Third, if Kim Davis wants to be a faithful Christian and live by her convictions, she has one of two Christian options-- sign all marriage licenses in the county because she took an oath to uphold the law of the land, or resign her office if she cannot in good conscience sign certain marriage licenses. Refusing to sign same sex couple marriage licenses is not a faithful Christian option. She took an oath as a county clerk. The faithful thing to do is keep that oath or quit her job so as not to break that oath. And her oath does not recognize an exemption in lieu of a subsequent change in the law after she took it.

Fourth, for all those on the left who are insisting that Kim Davis is not above the law and should keep the law, then you have become hypocrites if you support sanctuary cities that have willfully refused to enforce immigration law. I dislike many of our current laws on immigration, but you can't have it both ways. If Kim Davis must abide by the law, even though she dislikes it, so should those who dislike our laws on immigration. And let me say to those on the right who are applauding Davis' refusal to obey the law-- you too lose your moral footing when you criticize the left for failure to enforce the law. Would you support a Muslim who refuses to issue driver licenses to women because women drivers are against his religious principles? Would you support a vegetarian or a vegan who works at a store that sells licenses for guns but refuses to issue them because it goes against her convictions that animals should not be killed and eaten? You can't have it both ways either. The hypocrisy on both sides is so glaring, it is amazing that there are those who cannot see it. But what happens all too often is that instead of admitting to the hypocrisy, both sides get into a moralizing pissing contest to prove that their side is justified in their hypocrisy and that their heroes and martyrs for their cause are not like the so-called martyrs of those on the other side. It is all so predictable, it has almost become boring. It must be that log sticking out of the eye that keeps us from seeing our own deception. Jesus warned us about such self-righteous moral blindness (Matthew 7:1-5).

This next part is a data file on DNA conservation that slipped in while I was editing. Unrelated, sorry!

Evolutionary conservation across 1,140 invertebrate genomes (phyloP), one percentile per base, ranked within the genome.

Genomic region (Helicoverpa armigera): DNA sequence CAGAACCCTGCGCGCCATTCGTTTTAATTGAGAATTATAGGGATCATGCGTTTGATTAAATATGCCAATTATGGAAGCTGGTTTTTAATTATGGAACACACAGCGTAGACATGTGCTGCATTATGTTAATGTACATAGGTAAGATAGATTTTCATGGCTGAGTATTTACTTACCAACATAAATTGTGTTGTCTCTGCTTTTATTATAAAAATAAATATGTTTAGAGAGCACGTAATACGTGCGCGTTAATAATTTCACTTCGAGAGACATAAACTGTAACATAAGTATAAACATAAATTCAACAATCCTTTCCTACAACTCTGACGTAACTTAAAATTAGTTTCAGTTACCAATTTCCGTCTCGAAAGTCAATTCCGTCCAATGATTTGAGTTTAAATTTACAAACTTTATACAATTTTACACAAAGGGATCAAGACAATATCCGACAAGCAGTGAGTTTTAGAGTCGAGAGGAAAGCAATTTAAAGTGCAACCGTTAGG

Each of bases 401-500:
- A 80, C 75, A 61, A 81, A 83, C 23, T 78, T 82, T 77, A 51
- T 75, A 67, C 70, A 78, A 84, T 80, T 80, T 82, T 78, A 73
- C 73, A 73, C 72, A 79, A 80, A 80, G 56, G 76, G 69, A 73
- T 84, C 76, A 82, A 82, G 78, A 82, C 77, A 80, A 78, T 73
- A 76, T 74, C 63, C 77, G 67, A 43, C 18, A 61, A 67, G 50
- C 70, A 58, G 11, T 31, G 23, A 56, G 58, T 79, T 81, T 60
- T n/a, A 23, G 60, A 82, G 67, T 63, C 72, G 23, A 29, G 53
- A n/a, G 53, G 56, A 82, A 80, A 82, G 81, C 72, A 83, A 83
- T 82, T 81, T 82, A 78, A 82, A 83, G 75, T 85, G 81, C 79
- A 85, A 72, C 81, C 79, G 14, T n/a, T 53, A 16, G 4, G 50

Fifth, when it comes to marriage, the church has no moral standing to dictate what marriage should be to others. Whatever your position on gay marriage, the church itself has not protected the so-called "sanctity of marriage," and the church allowing for or prohibiting gay marriage will not change that fact. Carl Trueman writes,